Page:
When creating a logging queue, the metadata described in Table 120 shall be provided. Attempts to change metadata in this table shall result in an  HTTP status code of 403 Forbidden. Once a logging queue has been created, with the exception of cdmi_queue_type, the metadata items in this table cannot be changed. cdmi_queue_type can only be removed, indicating to the system that the logging queue shall no longer receive log messages and shall be treated as a regular CDMI queue object.

Table 120 - Required Metadata for a Logging Queue

Metadata Name





JSON String

The queue type indicates how the cloud storage system shall manage the queue object. The type of cdmi_logging_queue is defined for logging queues.



JSON Array of JSON Strings

Contains a JSON array that indicates which log messages are to be enqueued. Defined values are:

   cdmi_object_logging - Receive logging messages related to object operations;

   cdmi_datasystem_logging - Receive logging messages related to data system metadata state changes; and

   cdmi_security_logging - Receive logging messages related to security events.

Clients may include the desired classes of log messages in the cdmi_logging_class JSON array. If all log messages are desired, an empty JSON array shall be used.



JSON Array of JSON Objects

The scope specification determines the set of objects for which associated log messages shall be enqueued. If logging is desired for all objects, include an empty JSON array. For security logging, the scope specification is ignored. See Clause 18 for how to construct a scope specification.


EXAMPLE 1   An example of the metadata associated with a logging queue is as follows:


   "metadata" : {

       "cdmi_queue_type" : "cdmi_logging_queue",

       "cdmi_logging_class" : [




       "cdmi_scope_specification" : [


               "domainURI" : "== /cdmi_domains/MyDomain/"





When logging messages are dequeued from a logging queue, the contents of each queue value shall contain a JSON object and have a value MIME type of "application/json". This JSON object contains one or more JSON strings or objects, each representing a single log message.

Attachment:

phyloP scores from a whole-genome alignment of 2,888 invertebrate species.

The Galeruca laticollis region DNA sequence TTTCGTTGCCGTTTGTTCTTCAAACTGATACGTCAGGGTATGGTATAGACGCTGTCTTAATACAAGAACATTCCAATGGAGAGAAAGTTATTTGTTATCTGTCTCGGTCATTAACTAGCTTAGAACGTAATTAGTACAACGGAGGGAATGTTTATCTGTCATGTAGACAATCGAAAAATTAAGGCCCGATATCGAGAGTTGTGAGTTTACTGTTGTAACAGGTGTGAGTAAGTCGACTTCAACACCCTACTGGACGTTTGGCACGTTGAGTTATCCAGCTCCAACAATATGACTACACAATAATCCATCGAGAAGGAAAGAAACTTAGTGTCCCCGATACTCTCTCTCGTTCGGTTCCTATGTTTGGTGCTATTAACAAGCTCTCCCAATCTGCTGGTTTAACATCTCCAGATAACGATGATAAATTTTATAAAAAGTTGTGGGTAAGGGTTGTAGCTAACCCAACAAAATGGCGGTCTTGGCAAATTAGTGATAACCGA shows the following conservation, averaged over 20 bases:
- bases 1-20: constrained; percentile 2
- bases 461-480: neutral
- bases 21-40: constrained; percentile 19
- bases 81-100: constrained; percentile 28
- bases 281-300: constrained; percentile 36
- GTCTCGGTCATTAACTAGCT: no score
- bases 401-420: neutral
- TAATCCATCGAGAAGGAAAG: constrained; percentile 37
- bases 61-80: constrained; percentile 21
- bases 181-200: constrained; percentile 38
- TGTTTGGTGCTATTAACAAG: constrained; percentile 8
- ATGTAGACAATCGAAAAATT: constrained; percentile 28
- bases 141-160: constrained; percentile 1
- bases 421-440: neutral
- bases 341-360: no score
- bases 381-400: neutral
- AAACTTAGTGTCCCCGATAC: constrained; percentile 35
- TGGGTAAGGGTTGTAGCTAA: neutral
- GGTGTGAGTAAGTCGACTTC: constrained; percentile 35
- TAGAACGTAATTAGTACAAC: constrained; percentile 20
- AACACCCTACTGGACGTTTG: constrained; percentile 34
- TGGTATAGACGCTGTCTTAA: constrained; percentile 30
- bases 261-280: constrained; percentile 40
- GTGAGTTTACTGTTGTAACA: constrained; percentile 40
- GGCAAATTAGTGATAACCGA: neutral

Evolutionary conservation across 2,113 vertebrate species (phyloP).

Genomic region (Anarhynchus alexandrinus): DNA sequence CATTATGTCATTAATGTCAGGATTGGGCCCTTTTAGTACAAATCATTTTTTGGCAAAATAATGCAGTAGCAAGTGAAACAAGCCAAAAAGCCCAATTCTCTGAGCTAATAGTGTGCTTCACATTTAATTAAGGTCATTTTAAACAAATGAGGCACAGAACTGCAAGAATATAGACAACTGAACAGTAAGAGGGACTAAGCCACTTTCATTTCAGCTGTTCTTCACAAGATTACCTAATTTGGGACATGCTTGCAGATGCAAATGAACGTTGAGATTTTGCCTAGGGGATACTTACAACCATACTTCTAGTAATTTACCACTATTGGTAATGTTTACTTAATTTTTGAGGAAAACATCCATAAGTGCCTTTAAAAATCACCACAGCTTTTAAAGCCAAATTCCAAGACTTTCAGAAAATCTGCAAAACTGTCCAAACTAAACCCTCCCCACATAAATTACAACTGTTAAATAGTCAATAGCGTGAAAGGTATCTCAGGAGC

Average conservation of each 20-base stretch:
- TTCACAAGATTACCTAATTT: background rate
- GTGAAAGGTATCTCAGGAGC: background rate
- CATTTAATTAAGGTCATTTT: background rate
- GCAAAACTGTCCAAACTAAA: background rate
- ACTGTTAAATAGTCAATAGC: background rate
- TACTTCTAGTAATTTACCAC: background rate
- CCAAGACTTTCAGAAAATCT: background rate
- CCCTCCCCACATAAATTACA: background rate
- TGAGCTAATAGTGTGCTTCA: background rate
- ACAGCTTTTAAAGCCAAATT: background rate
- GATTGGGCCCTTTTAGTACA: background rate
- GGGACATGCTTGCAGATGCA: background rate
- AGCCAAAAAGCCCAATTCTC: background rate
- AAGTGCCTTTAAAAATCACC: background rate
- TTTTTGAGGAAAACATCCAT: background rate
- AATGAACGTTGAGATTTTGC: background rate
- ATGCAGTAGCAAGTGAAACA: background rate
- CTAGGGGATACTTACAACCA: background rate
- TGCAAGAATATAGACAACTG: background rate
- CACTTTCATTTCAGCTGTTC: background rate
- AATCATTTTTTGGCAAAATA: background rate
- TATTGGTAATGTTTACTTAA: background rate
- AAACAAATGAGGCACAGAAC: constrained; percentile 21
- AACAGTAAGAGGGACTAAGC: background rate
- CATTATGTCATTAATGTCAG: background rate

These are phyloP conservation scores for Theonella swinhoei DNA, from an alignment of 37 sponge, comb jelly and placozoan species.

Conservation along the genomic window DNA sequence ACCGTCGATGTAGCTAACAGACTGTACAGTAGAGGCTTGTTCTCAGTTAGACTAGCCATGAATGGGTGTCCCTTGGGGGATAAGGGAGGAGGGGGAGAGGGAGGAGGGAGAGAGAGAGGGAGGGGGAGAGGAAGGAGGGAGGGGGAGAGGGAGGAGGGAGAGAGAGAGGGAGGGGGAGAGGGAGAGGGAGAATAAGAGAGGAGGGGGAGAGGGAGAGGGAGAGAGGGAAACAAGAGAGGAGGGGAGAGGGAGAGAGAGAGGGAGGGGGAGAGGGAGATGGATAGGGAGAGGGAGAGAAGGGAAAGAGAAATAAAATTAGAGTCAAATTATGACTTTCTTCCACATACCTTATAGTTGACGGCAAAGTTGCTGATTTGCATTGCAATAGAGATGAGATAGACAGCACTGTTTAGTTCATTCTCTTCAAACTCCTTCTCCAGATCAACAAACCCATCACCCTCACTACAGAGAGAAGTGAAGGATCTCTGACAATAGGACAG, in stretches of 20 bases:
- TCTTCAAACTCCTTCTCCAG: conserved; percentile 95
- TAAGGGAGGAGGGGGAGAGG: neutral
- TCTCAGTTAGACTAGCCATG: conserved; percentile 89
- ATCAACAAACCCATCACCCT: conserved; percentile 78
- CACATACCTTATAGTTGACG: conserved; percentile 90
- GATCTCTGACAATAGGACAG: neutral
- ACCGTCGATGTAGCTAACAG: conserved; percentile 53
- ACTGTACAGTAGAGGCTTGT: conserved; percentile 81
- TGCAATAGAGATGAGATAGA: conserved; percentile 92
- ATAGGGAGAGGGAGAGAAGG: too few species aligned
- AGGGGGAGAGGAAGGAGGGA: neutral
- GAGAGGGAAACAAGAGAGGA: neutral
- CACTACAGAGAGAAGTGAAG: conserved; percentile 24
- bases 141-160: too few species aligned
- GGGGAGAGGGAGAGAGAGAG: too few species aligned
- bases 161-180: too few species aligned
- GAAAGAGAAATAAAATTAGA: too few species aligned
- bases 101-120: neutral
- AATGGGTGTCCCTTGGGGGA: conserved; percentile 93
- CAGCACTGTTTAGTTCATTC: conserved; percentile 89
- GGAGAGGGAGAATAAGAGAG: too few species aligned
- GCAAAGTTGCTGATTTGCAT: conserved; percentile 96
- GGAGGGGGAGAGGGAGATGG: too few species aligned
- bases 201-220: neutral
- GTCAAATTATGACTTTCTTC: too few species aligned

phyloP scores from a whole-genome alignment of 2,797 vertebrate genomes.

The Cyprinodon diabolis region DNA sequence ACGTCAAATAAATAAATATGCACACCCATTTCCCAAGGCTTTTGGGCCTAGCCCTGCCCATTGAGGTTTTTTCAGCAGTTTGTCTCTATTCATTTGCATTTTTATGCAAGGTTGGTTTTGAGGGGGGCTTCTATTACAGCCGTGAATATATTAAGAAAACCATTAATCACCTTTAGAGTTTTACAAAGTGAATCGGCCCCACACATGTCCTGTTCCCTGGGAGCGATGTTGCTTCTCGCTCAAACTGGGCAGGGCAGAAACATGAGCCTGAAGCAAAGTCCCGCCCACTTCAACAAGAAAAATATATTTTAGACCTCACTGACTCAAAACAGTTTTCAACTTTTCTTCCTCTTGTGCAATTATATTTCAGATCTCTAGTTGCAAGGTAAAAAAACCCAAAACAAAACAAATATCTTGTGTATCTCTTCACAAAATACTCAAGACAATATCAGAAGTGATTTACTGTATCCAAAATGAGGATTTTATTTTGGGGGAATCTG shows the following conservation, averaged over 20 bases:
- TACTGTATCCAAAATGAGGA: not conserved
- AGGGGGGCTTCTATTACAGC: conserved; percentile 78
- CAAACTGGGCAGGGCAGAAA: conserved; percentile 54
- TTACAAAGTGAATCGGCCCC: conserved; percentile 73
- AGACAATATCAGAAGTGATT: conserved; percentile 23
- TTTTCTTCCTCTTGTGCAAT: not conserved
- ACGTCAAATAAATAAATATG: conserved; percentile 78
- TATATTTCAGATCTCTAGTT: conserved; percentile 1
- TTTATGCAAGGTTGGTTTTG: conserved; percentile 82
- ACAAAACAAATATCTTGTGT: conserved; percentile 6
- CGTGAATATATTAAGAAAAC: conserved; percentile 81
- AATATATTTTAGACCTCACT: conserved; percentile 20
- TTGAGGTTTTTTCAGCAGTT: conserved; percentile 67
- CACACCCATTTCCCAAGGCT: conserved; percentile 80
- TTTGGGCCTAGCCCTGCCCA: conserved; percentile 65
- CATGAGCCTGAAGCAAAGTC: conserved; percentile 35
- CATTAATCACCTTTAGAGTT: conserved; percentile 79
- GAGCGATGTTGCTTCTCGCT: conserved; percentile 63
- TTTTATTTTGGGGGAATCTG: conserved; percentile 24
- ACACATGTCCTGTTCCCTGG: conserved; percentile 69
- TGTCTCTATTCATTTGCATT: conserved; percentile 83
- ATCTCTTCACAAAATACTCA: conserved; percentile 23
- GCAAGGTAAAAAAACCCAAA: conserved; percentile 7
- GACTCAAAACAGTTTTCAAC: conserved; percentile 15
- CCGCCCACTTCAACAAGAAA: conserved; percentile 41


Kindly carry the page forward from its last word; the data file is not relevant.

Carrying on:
Log messages are only included in a logging queue if the user who created the logging queue is able to access the object associated with the log message, (i.e., user has any ACE from 16.1.5).

EXAMPLE 2   If the logging queue was created by the administrator, then all matching objects, without restriction, are included in the results. If the logging queue was created by user "jdoe", then only logging messages for objects that "jdoe" is allowed to access are included in the results.

Table 121 describes the system-created metadata that provides details on the status of the logging queue.

Table 121 - Logging Status Metadata

Metadata Name





JSON String

A string indicating the state of the logging queue. Defined values are:

   Processing - Indicates that the logging queue is scanning for results;

   Halted - Indicates that new log messages will no longer be enqueued;

   Current - Indicates that the logging queue contained all log messages that can be found at this time; and

   Error - Indicates that the logging queue metadata is not valid, or other errors were encountered that prevented logging messages from being enqueued. Arbitrary vendor-defined text may follow the string "Error".


20.6   Logging Security Considerations

The timestamp accuracy and integrity of the log entries depend on the accuracy and integrity of the clock that is used to set their timestamp values. Accurate timestamps are essential to troubleshooting, forensic analysis of distributed attacks, dispute resolution, and proof of time-sensitive transactions. In essence, debugging, security, audit, and authentication are founded on the basis of event correlation (i.e., knowing exactly what happened in what order and on which side), and these security considerations depend on good time synchronization.

While specifying the accuracy and integrity of timekeeping is not within the scope of this international standard, to demonstrate that log timestamps are trustworthy, timestamps should be traceable to a standard time, and it should be demonstrated that system time may not be arbitrarily changed.